I am presently in Jamaica and two headlines in two different newspapers caught my attention and led me to think about Martin Heidegger's concept of Dasien (Being-in-the-world). The two headlines read "Witter warns gays - 'Flaunting sexual preference may incite violence'" ( http://www.jamaica-gleaner.com/gleaner/20070425/)and "mob beats cross-dresser" (http://www.jamaicaobserver.com/news/html/20070428T020000-0500_122324_OBS_MOB_BEATS_CROSS_DRESSER.asp).
the reason why i thought of Dasien is that Heidegger, in Being and Time, argues that one of the characteristics of Dasien is it brought into existence at sometime, somewhere, some culture, and so forth. The result is that Dasien is exposed to the prejudices of that time, place, and society. The incident of the second article, where the mob beat up a cross-dresser with stones and sticks, clearly reveal the predominant prejudices that Jamaican people have about sexuality, and public displays of sexuality deviating from the 'norm' can result in the majority (or what Heidegger would call 'the they') acting out their own form of 'justice'.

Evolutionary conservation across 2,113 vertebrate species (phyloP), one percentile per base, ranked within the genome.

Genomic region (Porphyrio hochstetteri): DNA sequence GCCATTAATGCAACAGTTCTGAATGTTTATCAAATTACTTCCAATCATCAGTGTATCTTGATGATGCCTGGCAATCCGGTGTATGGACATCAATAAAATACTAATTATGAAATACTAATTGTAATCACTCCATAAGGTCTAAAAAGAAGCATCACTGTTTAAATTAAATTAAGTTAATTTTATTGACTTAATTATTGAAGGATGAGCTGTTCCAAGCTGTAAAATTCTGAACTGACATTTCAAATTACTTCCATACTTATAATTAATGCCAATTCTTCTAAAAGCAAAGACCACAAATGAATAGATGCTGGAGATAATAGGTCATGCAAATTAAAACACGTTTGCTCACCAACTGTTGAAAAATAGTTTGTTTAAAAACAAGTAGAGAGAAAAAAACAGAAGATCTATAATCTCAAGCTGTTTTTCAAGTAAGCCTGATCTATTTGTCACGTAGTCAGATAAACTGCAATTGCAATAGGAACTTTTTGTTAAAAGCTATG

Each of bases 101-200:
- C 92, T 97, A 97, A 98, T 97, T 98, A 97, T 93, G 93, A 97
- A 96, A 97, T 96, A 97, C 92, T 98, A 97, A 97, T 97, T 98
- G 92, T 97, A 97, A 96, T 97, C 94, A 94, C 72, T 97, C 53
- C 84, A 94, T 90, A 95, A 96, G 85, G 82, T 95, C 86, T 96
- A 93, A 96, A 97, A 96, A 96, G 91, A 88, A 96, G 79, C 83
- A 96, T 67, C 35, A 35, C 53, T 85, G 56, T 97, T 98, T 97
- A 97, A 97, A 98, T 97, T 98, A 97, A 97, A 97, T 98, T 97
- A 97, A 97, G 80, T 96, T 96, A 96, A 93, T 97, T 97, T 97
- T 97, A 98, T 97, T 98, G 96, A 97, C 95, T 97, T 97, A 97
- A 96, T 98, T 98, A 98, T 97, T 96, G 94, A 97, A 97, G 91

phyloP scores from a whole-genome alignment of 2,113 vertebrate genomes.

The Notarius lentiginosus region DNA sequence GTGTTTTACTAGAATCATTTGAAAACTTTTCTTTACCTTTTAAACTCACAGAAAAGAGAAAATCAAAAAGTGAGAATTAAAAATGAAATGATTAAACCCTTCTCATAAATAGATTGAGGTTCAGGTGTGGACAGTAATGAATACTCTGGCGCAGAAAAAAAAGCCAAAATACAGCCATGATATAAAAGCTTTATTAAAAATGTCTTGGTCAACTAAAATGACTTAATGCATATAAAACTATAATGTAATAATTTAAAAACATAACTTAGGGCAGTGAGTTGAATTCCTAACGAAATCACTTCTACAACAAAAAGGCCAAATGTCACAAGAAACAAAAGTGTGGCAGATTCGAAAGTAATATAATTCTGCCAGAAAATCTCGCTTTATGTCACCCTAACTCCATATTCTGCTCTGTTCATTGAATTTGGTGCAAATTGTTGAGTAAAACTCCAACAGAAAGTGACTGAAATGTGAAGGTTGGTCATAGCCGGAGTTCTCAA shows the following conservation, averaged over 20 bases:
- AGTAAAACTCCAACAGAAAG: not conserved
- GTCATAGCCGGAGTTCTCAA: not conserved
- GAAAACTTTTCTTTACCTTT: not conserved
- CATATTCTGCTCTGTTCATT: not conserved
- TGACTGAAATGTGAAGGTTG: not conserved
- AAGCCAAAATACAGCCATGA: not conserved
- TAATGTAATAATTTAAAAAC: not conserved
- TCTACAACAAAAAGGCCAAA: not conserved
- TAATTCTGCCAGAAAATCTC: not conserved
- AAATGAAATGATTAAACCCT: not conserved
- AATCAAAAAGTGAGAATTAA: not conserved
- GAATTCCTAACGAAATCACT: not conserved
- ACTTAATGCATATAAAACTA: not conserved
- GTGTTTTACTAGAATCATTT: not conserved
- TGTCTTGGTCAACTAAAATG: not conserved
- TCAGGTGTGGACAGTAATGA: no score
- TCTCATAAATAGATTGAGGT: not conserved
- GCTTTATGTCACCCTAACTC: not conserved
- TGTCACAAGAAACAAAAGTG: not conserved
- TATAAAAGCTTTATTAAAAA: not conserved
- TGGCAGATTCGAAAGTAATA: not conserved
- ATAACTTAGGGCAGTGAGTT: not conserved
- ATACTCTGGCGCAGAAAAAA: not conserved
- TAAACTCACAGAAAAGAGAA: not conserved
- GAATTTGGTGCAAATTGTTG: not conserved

The first article reveals, for me, more about the official discourses of sexuality in Jamaica, where an MP states it is OK for homosexuality, but this must remain private, and public 'flaunting' of homosexuality can incite violence. the discourse attempts to control homosexuals, or other forms of deviants, behaviour, stating what is felt acceptable and not, and portraying itself as a 'liberal' discourse.
On a more speculate note, i was wondering if the two newspaper articles are even further linked? With Public defender Earl Witter stating flaunting homosexuality can incite violence, did this, indirectly, give a form of justification for the crowds actions. Did the people read the article and think that flaunting homosexuality is asking for violence, which they could then do? Although, I have to warn this is pure speculation, and i have no evidence for this linkage, but i do feel the closeness of the incidents could maybe suggest a linkage? Other factors of course need to be taken into account, the main one being the general homophobic culture of contemporary Jamaica.